February 8, 2011

Tucson 2011 - Day 4

The older I get, the longer it seems to take me to recover from a whole day of Tucson Gem show. It's noon and I am still in my robe, drinking coffee and taking it easy.

Yesterday I hit the Grant Inn (old Rodeway) show. I've always enjoyed it as there is a range of the $1.30 booth (cheap beadwork) to clothing designers and a great source of bulk findings in different metals. Rumor has it that there will not be a show at that location next year.

I had not been to the JOGS show before and thoroughly enjoyed it. It was in a large building, not a tent. Walking in reminded me of an old downtown department store. The displays were nicely done and a lot of them were a cut above the messy table of things for sale. There was a whole wing of Russian amber and it was like being in a different country. There was Guatemalan bead work from a cooperative, Native American silver & turquoise and lots of just plain interesting things.

I found these agate beads that they were calling Wood Agate. What great rusty colors that made the beads look like they came out of an old iron factory. I was right to think they would make a good combination with the black steel wire work that I have been playing with. Wrought iron looking wire and rusty beads- great pairing. What do you think?

One of the most interesting thing I found was this old ivory. Mr. Doak found a lot of ivory scrap in England 35 years ago tucked away in a warehouse. It was decades of the cutoffs from making brushes and piano keys. He bought it and brought it to the States. It's legal, old ivory. He, and his family do this as sort of a hobby and take a booth at Tucson about every 4 years. As it's a hobby material they don't sell at any other time. I bought a baggie of piano key trimmings. Don't know what I'm going to do with it, but the thin strips fascinated me. I could have totally ruined my remaining budget buying other bits & pieces, including pound bags of interesting scrap. I enjoy manufacturing scrap of any sort. Finding jewelery in such castoffs fascinates me. Update: they do have a website, it's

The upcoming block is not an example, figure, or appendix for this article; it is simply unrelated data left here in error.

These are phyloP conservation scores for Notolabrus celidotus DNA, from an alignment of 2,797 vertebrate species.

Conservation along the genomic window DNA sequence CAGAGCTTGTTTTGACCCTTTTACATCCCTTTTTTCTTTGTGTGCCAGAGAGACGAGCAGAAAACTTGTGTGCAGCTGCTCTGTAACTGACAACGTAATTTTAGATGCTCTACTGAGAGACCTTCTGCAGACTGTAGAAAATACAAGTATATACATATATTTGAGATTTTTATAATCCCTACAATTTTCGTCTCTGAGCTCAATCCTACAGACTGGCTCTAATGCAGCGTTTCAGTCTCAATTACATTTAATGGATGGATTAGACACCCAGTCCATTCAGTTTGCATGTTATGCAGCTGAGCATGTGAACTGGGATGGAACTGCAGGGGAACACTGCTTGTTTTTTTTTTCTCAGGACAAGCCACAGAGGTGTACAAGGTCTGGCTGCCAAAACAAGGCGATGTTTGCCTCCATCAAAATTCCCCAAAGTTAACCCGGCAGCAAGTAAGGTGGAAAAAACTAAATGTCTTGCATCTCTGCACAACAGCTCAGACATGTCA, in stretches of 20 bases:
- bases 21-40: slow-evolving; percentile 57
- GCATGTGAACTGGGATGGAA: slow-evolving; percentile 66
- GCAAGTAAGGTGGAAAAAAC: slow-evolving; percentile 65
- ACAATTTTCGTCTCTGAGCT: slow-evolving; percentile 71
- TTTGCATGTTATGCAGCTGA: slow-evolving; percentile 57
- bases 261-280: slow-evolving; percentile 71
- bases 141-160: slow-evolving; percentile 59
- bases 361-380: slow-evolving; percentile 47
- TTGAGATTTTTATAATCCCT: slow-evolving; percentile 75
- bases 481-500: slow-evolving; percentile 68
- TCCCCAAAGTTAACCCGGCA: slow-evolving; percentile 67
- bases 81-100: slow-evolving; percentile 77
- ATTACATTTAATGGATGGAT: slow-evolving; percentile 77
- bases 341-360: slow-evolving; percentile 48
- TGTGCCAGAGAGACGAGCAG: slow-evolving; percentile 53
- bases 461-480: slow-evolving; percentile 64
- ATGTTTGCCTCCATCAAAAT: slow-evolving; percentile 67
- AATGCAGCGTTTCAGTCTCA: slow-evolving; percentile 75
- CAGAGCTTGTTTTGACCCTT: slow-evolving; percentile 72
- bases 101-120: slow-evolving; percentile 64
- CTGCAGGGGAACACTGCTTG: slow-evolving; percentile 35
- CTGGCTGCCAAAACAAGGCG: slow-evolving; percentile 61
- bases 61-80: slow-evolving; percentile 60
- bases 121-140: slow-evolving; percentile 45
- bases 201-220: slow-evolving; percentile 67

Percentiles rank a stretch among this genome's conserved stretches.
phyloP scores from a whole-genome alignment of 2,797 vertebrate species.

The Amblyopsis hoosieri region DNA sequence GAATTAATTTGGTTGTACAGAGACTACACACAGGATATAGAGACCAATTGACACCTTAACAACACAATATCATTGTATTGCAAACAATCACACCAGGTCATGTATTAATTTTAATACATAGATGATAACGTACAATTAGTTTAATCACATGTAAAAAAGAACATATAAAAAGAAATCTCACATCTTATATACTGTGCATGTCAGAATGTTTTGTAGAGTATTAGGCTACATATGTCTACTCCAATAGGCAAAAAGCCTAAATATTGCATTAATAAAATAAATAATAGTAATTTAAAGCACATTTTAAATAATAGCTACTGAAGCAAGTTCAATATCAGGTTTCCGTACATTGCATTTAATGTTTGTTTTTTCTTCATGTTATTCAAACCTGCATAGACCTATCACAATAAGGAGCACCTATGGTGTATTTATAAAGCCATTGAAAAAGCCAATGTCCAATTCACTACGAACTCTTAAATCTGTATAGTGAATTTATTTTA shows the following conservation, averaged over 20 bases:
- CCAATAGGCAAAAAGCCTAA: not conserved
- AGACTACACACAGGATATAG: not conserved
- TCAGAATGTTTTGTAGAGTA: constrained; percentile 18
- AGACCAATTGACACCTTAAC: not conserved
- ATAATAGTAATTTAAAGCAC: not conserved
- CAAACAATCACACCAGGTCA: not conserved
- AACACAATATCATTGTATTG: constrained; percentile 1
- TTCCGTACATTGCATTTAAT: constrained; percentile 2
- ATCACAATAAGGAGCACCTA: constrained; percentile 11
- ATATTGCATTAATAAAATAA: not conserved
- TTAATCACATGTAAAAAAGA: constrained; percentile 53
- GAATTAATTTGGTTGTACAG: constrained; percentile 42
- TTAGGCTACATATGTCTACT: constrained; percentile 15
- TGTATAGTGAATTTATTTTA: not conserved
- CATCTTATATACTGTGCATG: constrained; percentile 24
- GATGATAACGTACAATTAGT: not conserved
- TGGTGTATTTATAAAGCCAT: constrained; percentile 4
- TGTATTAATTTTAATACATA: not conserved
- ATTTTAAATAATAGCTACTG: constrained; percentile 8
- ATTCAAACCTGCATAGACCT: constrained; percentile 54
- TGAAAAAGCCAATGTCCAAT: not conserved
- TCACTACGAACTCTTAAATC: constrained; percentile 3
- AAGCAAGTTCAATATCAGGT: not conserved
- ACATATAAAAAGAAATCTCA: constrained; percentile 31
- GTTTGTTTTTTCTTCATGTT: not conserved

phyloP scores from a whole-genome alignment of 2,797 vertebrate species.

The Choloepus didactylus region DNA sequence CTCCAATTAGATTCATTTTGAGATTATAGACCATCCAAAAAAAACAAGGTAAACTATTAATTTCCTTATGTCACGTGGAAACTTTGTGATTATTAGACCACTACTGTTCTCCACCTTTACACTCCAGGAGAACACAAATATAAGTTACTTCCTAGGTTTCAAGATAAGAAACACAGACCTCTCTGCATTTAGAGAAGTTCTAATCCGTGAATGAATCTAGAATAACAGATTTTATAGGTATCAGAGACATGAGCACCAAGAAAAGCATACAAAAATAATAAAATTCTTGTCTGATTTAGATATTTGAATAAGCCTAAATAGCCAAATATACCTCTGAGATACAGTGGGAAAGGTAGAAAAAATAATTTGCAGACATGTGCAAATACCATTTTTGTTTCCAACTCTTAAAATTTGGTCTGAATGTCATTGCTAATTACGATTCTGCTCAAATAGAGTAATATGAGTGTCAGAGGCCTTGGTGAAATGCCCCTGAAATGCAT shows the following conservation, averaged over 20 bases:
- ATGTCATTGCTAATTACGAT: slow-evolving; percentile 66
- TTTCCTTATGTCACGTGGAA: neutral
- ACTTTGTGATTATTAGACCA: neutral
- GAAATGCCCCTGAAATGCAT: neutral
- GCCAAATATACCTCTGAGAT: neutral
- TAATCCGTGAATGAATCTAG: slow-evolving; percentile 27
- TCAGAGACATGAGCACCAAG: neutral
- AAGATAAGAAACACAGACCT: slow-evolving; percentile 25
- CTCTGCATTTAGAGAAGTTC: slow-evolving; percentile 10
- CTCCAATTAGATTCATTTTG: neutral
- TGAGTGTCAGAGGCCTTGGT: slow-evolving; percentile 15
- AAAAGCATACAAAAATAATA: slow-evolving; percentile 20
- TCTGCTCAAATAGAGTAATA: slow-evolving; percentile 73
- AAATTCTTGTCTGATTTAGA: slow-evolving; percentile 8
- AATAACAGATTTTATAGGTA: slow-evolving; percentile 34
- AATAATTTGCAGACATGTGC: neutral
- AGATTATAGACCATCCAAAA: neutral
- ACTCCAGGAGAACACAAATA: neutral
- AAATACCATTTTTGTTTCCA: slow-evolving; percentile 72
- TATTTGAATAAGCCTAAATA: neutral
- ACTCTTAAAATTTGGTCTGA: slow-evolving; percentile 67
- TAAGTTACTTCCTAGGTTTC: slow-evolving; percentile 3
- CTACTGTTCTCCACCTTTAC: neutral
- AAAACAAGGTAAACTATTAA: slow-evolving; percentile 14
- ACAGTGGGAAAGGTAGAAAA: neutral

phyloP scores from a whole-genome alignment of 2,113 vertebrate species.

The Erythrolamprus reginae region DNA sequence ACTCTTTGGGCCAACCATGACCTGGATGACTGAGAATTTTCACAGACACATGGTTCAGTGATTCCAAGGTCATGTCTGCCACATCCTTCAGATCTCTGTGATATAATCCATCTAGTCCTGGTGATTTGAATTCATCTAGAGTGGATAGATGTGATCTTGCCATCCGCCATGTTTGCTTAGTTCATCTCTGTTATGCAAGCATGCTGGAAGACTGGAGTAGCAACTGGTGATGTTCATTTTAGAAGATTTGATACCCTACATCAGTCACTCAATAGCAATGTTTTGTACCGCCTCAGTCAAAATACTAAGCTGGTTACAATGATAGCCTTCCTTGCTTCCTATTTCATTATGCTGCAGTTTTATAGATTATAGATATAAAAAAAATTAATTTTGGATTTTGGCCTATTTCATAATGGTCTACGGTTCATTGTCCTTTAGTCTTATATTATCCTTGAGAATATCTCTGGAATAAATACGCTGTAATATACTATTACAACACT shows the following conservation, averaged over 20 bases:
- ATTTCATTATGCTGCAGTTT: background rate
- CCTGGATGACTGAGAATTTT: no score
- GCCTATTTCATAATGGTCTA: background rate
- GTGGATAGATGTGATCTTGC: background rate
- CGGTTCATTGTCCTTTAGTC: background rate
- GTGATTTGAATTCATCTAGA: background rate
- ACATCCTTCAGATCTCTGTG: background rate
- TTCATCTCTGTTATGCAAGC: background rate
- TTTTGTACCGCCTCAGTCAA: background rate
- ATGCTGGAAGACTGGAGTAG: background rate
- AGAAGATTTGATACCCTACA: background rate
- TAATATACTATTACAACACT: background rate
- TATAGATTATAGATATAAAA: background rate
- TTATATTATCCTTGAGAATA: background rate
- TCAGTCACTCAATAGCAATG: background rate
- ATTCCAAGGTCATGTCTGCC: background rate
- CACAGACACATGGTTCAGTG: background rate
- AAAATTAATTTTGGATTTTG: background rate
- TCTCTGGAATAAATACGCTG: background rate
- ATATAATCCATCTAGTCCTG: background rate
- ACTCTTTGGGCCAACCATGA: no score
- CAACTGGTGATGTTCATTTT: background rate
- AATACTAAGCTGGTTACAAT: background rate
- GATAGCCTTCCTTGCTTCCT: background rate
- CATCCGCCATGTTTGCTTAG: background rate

William V. Doak.
I realized that I had not shown you what I had to purchase as I was leaving the Best Bead Show the other day. I guess you could say that Beverly Herman, from New Orleans, made me do this. She tried the Dragon Bracelet in the latest BeadWork and we've been going back & forth about bead crocheting with these long Magatamas. So far no success as they are difficult to crochet and they are directional. They have to be strung in all the same direction. However, we've not given up just yet - there has to be a way to make them work correctly.

1 comment:

  1. Anonymous10:01 AM

    Hi Judith,

    I restore old straight razors and have a couple of them with broken irvory scales (handles). Would wou accept selling me a couple of those fine ivory strips? I need them to be 6 inches long though.

    Thank you,